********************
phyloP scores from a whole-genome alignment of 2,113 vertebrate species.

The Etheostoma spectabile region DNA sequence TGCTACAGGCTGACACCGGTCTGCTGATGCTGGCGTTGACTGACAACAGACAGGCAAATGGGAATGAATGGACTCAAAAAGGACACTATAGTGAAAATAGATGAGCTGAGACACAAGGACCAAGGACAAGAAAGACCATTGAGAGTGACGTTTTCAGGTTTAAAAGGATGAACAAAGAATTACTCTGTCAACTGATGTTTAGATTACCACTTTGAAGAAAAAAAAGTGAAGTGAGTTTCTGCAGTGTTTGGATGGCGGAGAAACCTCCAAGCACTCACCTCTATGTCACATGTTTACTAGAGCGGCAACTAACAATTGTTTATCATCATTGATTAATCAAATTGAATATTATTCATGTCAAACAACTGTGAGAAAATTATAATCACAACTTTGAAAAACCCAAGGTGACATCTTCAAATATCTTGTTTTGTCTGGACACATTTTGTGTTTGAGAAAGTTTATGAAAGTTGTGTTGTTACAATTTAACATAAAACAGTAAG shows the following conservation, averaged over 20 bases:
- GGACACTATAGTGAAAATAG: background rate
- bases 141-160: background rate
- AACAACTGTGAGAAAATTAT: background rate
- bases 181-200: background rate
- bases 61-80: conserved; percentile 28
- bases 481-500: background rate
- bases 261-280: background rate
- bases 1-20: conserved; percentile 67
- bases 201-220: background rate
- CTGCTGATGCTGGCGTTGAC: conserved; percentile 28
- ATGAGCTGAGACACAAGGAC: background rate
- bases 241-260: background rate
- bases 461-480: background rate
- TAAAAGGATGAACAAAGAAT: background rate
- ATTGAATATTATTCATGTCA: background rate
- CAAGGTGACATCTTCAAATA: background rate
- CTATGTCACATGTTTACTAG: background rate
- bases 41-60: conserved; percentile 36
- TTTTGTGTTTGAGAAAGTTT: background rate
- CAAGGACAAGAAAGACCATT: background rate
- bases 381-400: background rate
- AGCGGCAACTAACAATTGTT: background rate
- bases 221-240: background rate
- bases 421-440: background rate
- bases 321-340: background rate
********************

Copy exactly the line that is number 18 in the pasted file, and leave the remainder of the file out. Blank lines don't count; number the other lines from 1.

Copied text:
- CAAGGTGACATCTTCAAATA: background rate